Early alignment is key to unlocking lasting organizational change

By Scott Goldstein (alum)

Change is easy to conceive, but much harder to achieve. Within organizations, even the best and boldest new strategies or ideas are prone to fail when people are not aligned. 

Substantive and sustainable organizational change demands a high degree of alignment and enormous energy to succeed. Everyone needs to be pulling in the same direction at the same time with a shared understanding and enthusiasm. But this is easier said than done. It’s difficult to move beyond the status quo. 

Here we take a look at common pitfalls when there’s lack of alignment around organizational change, and highlight the clear benefits from gaining early consensus.

Change of any variety first needs alignment

Whether you’re striving for a quarterly objective, pursuing an annual goal, or driving towards a multi-year transformation such as a new North Star, changes of all types and sizes require early organizational alignment. 

Your need for change may be the result of an acquisition or restructuring, the introduction of a new product or service, or competitive or economic pressures. Whatever the impetus, alignment, or lack thereof, will determine whether or not you deliver the desired outcome. Without it, you’ll be caught up in a swirl of endless meetings where participants are unfocused, overwhelmed or even adversarial. Energy and enthusiasm is sapped and confidence in your leadership wanes.

With alignment, you create energy instead of draining it. And that energy fuels belief in the vision and builds momentum for change. 

Make alignment the first chapter in your playbook

People — and the teams, organizations, and companies they comprise — often think they are aligned when they are not. 

The lack of alignment results in confusion or even conflict. Most of the time, it leaves people feeling frustrated and disillusioned, and they eventually retreat to the status quo. In severe cases, a lack of alignment creates chaos, sows mistrust, and stifles good ideas.

Without alignment, plans and objectives were never clear in the first place or too much was open to interpretation. Maybe the C-suite understood the vision, but the rest of the organization never got the big picture. Even within an extremely talented team, people can become adversarial if there’s a lack of consensus or enthusiasm around a change.

This scenario is not uncommon. But the response should be to fix the problem, not the blame. 

Lack of clarity has its cost 

As a consultant, you are tasked with conceiving the strategy — and doing so under intense pressure. It’s possible that key stakeholders may have different and even opposing perspectives on a strategy’s components and their prioritization. If your stakeholders can’t align, you can get caught up on a treadmill of endless iteration. 

When multiple stakeholders are trying to formulate a strategy without alignment, the resulting frustration over wasted time and energy can boil over with drastic results: A consultancy can be replaced and an executive can be sidelined if they’re deemed ineffective when trying to articulate an approach.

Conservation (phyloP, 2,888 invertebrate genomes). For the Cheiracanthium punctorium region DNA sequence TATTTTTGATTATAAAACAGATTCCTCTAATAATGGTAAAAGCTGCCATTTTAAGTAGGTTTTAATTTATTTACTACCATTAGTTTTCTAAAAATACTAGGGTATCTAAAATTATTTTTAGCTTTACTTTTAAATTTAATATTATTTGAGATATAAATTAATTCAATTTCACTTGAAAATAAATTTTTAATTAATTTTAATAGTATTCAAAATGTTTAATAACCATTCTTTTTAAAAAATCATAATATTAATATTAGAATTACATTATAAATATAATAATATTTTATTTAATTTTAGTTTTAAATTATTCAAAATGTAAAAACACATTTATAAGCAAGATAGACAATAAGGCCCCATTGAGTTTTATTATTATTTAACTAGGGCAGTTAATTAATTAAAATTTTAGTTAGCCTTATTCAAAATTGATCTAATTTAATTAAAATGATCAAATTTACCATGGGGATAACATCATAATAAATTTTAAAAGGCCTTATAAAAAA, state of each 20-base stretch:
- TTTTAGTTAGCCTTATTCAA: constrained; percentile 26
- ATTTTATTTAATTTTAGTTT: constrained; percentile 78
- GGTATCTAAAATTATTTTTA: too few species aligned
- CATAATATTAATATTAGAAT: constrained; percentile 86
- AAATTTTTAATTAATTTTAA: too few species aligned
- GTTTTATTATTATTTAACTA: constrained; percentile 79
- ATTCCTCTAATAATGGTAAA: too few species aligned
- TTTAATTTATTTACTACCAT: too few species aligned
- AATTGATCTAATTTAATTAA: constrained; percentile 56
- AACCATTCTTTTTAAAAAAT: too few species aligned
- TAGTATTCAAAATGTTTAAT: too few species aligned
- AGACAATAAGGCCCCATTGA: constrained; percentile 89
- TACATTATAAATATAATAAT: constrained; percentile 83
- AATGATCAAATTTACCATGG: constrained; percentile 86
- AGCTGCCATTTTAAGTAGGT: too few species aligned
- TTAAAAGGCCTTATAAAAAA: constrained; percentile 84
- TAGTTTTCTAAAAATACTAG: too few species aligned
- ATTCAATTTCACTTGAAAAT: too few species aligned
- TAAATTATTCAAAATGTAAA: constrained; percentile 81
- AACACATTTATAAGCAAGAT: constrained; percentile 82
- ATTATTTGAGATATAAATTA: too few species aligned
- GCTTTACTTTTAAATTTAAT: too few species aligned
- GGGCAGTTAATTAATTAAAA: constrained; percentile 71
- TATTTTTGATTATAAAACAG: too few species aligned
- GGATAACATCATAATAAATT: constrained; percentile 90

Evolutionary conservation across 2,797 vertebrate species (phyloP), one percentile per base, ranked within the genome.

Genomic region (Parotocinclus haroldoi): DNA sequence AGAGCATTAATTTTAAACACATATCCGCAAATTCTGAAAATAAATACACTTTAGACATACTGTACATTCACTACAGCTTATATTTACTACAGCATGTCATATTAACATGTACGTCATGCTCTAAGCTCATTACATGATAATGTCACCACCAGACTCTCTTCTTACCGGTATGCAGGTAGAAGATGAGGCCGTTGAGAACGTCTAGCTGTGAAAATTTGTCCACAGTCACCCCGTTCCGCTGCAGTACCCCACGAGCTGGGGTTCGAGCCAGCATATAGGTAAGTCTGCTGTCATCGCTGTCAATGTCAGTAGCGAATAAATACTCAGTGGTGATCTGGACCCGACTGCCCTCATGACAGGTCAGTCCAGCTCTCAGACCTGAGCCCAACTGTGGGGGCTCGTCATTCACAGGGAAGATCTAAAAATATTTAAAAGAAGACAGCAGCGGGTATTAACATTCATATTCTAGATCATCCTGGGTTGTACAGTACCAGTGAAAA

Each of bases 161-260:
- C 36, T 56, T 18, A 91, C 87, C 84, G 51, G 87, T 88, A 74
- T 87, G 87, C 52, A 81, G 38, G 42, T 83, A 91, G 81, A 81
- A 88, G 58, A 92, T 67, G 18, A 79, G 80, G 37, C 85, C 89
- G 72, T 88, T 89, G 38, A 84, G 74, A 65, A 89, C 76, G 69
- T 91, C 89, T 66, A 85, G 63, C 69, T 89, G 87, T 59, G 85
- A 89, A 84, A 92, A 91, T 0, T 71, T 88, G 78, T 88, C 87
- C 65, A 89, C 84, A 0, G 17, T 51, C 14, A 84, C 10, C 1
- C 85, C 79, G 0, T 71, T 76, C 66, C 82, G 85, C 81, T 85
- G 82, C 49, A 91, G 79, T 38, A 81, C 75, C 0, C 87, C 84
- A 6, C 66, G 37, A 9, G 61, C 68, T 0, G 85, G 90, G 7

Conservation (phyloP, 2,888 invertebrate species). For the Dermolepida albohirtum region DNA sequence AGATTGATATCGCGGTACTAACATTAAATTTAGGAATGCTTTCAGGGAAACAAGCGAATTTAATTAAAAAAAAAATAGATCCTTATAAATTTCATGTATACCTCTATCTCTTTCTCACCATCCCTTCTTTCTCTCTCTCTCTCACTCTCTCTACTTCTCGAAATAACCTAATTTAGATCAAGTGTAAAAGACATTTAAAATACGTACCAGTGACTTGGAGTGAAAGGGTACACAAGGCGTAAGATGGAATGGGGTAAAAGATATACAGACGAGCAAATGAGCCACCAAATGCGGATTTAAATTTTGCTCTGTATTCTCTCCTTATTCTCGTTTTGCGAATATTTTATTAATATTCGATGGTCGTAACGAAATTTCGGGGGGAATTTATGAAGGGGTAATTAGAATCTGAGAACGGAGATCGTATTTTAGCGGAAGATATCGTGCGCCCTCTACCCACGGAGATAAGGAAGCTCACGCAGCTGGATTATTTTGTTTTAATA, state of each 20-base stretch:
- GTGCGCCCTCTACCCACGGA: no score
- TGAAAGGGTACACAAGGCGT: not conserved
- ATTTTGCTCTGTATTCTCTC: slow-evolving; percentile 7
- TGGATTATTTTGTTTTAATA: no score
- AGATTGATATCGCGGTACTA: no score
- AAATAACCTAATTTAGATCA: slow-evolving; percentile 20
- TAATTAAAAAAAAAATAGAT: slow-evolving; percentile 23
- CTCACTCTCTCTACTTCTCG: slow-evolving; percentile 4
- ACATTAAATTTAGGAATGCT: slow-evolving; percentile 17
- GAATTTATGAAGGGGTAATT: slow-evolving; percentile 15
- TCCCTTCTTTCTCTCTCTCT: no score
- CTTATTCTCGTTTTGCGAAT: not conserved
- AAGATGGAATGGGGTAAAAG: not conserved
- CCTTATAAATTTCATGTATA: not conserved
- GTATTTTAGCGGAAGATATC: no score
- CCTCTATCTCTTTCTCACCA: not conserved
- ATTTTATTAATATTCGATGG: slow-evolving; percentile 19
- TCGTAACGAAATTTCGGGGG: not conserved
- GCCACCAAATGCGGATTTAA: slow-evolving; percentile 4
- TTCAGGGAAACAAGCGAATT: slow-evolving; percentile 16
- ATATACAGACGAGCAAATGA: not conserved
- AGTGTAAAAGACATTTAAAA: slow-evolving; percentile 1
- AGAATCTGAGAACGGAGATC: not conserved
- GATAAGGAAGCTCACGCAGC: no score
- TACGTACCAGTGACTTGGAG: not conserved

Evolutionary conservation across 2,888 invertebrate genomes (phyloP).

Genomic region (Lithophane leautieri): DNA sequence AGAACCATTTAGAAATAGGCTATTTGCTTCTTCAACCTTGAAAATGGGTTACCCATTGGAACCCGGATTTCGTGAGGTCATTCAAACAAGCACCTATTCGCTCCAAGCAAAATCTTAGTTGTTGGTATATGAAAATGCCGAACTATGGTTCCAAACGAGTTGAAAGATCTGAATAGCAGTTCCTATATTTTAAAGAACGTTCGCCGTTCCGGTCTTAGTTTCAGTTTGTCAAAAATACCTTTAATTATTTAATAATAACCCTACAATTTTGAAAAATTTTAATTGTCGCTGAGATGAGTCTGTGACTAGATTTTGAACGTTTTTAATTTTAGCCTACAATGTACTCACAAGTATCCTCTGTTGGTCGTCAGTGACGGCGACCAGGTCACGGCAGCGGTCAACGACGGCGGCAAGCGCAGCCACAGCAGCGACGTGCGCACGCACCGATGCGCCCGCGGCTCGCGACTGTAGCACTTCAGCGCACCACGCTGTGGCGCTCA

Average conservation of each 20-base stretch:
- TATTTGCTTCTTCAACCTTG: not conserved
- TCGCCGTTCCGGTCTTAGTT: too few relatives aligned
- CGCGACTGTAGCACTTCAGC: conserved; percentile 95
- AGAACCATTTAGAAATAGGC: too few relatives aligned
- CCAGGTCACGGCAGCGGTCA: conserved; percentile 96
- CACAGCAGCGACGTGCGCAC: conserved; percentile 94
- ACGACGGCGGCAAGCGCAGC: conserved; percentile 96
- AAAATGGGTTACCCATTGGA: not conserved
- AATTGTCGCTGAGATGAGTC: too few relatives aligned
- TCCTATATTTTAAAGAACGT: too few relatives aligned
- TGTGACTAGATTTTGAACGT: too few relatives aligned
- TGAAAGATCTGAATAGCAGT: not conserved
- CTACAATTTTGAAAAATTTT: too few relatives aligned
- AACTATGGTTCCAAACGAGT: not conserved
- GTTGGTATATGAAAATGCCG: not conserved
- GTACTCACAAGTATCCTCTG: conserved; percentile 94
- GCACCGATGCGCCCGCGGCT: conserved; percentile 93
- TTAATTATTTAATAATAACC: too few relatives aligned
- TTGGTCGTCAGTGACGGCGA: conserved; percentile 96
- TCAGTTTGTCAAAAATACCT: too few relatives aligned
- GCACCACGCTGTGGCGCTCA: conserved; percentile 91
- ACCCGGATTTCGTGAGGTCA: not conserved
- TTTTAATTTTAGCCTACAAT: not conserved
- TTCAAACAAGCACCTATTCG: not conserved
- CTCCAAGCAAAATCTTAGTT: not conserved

Whether the architects of new strategies or those tasked with activating them across an organization, no one wants to see their game plan undermined due to poor execution. Even the best conceived ideas will fail to launch if people aren’t aligned and energized around them.

Getting there requires taking a deliberate, proactive approach. 

Engage a proven process for consensus building and engagement

If a strategy is clear in the minds of its architects, but confusing to others, it needs to be expressed with greater clarity.

If you’re sharing your strategies with dense presentations rife with bullet points and data, but lacking cohesive narratives, expect confusion outside of your core team. That lack of clarity will undermine confidence in your idea no matter how analytically sound it may be. 

Even a clear strategy can fall flat if it lacks emotional engagement and energy. Alignment begins to take shape by understanding how to express your idea as a story, supported by effective visuals, allowing you to present ideas to key stakeholders and other audiences in an accessible and engaging manner. 

That starts with a facilitated working session that brings stakeholders together to begin co-creating their story and uses live sketching to visualize their ideas. Sketching, by its very nature, is incomplete, which draws participants attention and engagement and subconsciously prompts them to complete the images. 

Everyone can react to what they see and begin to fill in the gaps to make better sense of the overall approach. And as the process unfolds, it creates a new, positive energy that is fun, fresh, interesting, and engaging. You gain real alignment behind the idea as people begin to coalesce around a shared vision.

The result is an effective change story that energizes its audience, not confuses it, and is more memorable and shareable for its audience.

Alignment requires a reliable, repeatable approach

Alignment problems are common to consultancies and their clients because of the very nature of the work. There’s often a persistent gap between the team that formulates the strategy and its primary audience. 

Visual thinking and communications can overcome this challenge by making your ideas visible, tangible, and actionable. As a result, the formulation of your plan is more engaging because from the outset people have clarity and confidence that they share an understanding of the ideas at hand. Instead of merely advocating for their own ideas, stakeholders can more easily build upon one another’s. 

If you’d like to learn more about how Tremendousness works with companies to create alignment and bring about successful organizational change, we’d love to hear from you.

Image: photo by Fahrul Azmi on Unsplash.